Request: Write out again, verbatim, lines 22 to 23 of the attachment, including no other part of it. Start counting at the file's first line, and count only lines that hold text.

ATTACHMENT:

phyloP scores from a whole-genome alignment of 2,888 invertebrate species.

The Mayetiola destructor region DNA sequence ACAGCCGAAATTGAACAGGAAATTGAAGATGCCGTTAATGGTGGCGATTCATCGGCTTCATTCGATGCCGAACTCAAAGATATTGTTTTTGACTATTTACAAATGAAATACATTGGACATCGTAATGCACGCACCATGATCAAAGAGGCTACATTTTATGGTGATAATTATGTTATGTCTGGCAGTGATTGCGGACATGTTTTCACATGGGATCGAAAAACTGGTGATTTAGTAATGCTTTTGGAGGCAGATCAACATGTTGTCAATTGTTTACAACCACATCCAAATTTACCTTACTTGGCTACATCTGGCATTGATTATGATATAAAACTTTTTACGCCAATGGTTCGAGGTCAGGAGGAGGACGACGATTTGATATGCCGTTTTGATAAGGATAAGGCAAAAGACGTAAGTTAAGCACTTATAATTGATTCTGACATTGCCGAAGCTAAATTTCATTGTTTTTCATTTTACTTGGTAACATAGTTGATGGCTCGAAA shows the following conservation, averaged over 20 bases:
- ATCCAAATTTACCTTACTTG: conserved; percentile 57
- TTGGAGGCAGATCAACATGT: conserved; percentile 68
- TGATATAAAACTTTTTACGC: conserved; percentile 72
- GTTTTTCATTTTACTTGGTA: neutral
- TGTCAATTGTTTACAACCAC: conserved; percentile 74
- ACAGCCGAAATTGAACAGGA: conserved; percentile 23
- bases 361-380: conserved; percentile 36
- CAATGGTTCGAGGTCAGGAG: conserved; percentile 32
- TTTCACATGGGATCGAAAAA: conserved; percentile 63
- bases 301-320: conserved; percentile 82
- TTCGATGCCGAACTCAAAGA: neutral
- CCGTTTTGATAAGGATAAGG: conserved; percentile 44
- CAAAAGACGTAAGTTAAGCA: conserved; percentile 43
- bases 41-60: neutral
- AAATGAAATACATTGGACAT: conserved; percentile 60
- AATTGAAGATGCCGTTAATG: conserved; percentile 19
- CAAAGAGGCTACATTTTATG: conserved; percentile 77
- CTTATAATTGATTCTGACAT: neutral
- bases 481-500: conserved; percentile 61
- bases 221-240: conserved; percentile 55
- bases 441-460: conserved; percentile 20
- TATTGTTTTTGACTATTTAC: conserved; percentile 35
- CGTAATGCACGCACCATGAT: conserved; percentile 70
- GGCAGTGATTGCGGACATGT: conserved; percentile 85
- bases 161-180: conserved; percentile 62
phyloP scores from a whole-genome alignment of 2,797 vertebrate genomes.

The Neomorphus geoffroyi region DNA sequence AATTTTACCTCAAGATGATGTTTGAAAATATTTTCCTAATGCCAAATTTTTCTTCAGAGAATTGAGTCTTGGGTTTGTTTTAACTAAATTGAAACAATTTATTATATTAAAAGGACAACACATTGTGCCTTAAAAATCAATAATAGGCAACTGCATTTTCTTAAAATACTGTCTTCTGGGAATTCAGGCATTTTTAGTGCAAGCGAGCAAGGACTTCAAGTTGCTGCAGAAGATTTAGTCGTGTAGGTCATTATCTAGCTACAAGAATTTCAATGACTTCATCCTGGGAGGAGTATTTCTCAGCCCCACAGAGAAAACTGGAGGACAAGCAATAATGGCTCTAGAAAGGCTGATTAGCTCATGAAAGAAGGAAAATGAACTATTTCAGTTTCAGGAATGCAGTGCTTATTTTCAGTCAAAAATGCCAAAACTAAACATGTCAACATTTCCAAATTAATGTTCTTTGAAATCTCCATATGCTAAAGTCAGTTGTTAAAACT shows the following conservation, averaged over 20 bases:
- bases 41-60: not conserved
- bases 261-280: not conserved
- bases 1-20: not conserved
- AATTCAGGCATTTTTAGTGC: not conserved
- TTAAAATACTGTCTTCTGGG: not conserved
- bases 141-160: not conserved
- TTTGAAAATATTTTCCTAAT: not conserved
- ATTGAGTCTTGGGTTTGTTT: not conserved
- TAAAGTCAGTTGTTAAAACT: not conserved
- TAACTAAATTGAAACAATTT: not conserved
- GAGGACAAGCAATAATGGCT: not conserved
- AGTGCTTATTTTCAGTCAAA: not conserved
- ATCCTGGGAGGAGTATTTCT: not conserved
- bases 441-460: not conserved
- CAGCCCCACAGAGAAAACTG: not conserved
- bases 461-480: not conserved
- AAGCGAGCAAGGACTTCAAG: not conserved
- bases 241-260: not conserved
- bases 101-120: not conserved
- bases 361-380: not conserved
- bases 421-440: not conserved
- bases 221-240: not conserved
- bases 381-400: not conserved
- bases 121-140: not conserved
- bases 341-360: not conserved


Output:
- bases 221-240: conserved; percentile 55
- bases 441-460: conserved; percentile 20